The House late Monday rejected legislation that would authorize the use of electronic signatures in transactions. The principal snag was a provision sought by the financial services industry that would permit companies to make mortgage and other disclosures required by federal consumer protection laws electronically -- instead of on paper.

Backed by consumer advocates, the White House and influential Democrats strongly opposed that provision.

"Consumers must be granted the same protections on-line that they currently receive off-line under existing laws and regulations," the Clinton administration said in a statement Monday. "Unfortunately, many Americans today do not enjoy reliable and regular access to the Internet."

The industry had argued that lenders would be required to get customer permission to use electronic records. But in blasting the House bill, the administration said consumers might not realize they would be signing away their rights to paper documents because the notice would not have to be conspicuous or clear. "This provision requires just an additional paragraph of small print in the form contract prepared by a business," its statement said.

The House bill was considered under rules for expedited approval that require a two-thirds majority; it fell four votes short. It is unclear whether the House bill will be revived, or if the Senate version will be voted on before Congress adjourns mid-month.

The software industry is pressing for passage this year of a scaled-down electronic signatures bill, but Kirk G. Willison, government affairs director at Countrywide Home Loans Inc., said financial firms would rather wait until next year for a broader bill. "If something passes now, we might not get another bite at the apple," he said.

Jeremiah S. Buckley, counsel for the Electronic Financial Services Council, said, "Not to be able to provide required disclosures and other documents associated with the transactions electronically would make the bill useless for most of the financial services industry."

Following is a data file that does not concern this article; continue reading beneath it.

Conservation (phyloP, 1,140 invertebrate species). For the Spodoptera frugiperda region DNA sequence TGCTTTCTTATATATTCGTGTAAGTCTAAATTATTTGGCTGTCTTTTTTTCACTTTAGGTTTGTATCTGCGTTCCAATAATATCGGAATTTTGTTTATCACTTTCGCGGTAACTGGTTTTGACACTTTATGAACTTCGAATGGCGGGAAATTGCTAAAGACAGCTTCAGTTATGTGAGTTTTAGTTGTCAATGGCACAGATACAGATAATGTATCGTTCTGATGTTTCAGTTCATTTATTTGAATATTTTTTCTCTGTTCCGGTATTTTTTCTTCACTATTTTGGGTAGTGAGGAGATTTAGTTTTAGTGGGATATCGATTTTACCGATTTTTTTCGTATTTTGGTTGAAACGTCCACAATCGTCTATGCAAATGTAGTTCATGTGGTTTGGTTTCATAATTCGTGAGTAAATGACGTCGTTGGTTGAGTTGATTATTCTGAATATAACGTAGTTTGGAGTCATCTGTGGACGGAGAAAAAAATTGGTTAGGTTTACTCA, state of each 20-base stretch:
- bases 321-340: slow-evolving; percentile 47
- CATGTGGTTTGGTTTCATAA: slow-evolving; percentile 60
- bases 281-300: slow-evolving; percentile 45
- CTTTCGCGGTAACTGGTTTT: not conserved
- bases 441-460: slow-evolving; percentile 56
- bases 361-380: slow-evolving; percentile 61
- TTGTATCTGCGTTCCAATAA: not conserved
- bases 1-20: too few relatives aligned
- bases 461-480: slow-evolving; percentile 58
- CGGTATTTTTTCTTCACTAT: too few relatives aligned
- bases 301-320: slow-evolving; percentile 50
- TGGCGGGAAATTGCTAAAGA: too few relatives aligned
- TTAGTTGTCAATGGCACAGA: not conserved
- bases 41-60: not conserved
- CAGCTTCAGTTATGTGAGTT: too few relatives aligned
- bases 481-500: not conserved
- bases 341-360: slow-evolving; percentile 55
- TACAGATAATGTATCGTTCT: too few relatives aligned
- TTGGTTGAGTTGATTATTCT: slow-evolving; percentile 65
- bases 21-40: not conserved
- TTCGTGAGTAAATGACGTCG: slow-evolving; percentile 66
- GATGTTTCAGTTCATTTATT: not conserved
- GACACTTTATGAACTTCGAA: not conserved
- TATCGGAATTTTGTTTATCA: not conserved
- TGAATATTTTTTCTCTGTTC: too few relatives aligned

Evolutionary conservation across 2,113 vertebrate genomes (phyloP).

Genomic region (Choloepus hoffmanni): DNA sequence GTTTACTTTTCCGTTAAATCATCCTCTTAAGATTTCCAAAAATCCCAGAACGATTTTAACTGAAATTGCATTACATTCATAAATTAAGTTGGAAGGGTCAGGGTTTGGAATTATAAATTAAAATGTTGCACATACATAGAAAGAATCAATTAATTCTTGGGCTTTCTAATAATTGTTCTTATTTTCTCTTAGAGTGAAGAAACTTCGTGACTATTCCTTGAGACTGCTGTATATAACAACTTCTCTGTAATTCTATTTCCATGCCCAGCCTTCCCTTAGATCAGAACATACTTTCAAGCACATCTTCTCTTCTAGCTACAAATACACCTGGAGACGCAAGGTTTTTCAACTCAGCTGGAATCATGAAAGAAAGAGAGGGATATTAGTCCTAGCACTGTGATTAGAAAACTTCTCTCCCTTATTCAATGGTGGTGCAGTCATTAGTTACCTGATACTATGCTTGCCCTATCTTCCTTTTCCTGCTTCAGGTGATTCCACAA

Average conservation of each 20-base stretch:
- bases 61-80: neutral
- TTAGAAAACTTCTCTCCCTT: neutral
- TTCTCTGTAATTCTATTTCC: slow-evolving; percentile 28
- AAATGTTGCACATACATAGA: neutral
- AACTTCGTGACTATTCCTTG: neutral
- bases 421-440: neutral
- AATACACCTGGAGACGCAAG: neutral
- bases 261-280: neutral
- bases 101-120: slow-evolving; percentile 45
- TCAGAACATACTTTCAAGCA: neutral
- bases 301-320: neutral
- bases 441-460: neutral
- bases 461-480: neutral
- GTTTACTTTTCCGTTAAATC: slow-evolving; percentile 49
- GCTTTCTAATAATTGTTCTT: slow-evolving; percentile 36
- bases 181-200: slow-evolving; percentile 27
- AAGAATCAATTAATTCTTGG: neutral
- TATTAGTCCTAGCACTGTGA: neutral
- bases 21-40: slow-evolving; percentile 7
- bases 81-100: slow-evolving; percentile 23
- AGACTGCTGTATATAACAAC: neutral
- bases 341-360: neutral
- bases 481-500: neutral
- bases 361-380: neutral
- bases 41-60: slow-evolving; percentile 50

Leslie A. Woolley resigned last week from the Investment Company Institute, where she had been the mutual fund trade group's chief lobbyist for nearly two years.

Wasting no time, the group on Monday named Donald J. Morrissey as her successor.

Mr. Morrissey has been a lobbyist for the Investment Company Institute since 1995.

A trade group spokesman said Ms. Woolley had left to pursue other interests and that her leaving was amicable and uncoerced. In a phone interview, Ms. Woolley declined to discuss the reason for her departure, except to say: "ICI had a really successful legislative session. I just decided it was time to go do something else."

For now, Ms. Woolley said she plans to spend extra time with her 18-month-old daughter, Ann.


The American Bankers Association hired Bryce Quick last week as its top lobbyist on rural and agricultural issues. He succeeds Kate Coler, who held the post two and a half years and left in July to become government relations director of the Food Marketing Institute.

Mr. Quick spent the last 18 months as senior director of legislative affairs for the American Nursery and Landscape Association.

He handled banking issues for former House Speaker Thomas S. Foley for four years in the early 1990s and later was a staff member of the House Agriculture Committee.

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